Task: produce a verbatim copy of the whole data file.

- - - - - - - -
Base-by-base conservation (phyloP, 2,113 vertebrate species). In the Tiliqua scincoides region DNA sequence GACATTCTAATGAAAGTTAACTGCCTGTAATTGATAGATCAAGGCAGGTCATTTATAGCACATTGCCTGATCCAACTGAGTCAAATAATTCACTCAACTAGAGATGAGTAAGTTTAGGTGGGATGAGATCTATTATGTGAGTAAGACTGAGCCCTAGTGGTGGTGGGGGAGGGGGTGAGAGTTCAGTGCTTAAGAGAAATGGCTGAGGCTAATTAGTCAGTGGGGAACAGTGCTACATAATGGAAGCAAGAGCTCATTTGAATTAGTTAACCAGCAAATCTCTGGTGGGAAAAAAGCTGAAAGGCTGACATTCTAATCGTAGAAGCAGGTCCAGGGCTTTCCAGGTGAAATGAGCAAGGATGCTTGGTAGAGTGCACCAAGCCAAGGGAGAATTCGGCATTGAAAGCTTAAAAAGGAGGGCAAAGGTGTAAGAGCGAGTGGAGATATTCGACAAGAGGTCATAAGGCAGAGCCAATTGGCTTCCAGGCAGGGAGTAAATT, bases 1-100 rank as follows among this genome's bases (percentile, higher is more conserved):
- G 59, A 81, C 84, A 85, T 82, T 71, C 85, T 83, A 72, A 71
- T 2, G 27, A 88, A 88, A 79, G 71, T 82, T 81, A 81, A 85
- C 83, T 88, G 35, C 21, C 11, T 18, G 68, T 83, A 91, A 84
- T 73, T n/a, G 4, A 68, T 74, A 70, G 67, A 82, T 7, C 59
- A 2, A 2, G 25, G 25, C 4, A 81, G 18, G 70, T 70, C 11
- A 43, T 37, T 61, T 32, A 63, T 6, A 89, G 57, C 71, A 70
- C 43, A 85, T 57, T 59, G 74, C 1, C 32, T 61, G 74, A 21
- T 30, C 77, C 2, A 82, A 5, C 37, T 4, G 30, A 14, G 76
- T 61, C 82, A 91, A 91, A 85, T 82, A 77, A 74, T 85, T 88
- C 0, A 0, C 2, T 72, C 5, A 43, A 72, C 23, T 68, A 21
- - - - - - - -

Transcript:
Base-by-base conservation (phyloP, 2,113 vertebrate species). In the Tiliqua scincoides region DNA sequence GACATTCTAATGAAAGTTAACTGCCTGTAATTGATAGATCAAGGCAGGTCATTTATAGCACATTGCCTGATCCAACTGAGTCAAATAATTCACTCAACTAGAGATGAGTAAGTTTAGGTGGGATGAGATCTATTATGTGAGTAAGACTGAGCCCTAGTGGTGGTGGGGGAGGGGGTGAGAGTTCAGTGCTTAAGAGAAATGGCTGAGGCTAATTAGTCAGTGGGGAACAGTGCTACATAATGGAAGCAAGAGCTCATTTGAATTAGTTAACCAGCAAATCTCTGGTGGGAAAAAAGCTGAAAGGCTGACATTCTAATCGTAGAAGCAGGTCCAGGGCTTTCCAGGTGAAATGAGCAAGGATGCTTGGTAGAGTGCACCAAGCCAAGGGAGAATTCGGCATTGAAAGCTTAAAAAGGAGGGCAAAGGTGTAAGAGCGAGTGGAGATATTCGACAAGAGGTCATAAGGCAGAGCCAATTGGCTTCCAGGCAGGGAGTAAATT, bases 1-100 rank as follows among this genome's bases (percentile, higher is more conserved):
- G 59, A 81, C 84, A 85, T 82, T 71, C 85, T 83, A 72, A 71
- T 2, G 27, A 88, A 88, A 79, G 71, T 82, T 81, A 81, A 85
- C 83, T 88, G 35, C 21, C 11, T 18, G 68, T 83, A 91, A 84
- T 73, T n/a, G 4, A 68, T 74, A 70, G 67, A 82, T 7, C 59
- A 2, A 2, G 25, G 25, C 4, A 81, G 18, G 70, T 70, C 11
- A 43, T 37, T 61, T 32, A 63, T 6, A 89, G 57, C 71, A 70
- C 43, A 85, T 57, T 59, G 74, C 1, C 32, T 61, G 74, A 21
- T 30, C 77, C 2, A 82, A 5, C 37, T 4, G 30, A 14, G 76
- T 61, C 82, A 91, A 91, A 85, T 82, A 77, A 74, T 85, T 88
- C 0, A 0, C 2, T 72, C 5, A 43, A 72, C 23, T 68, A 21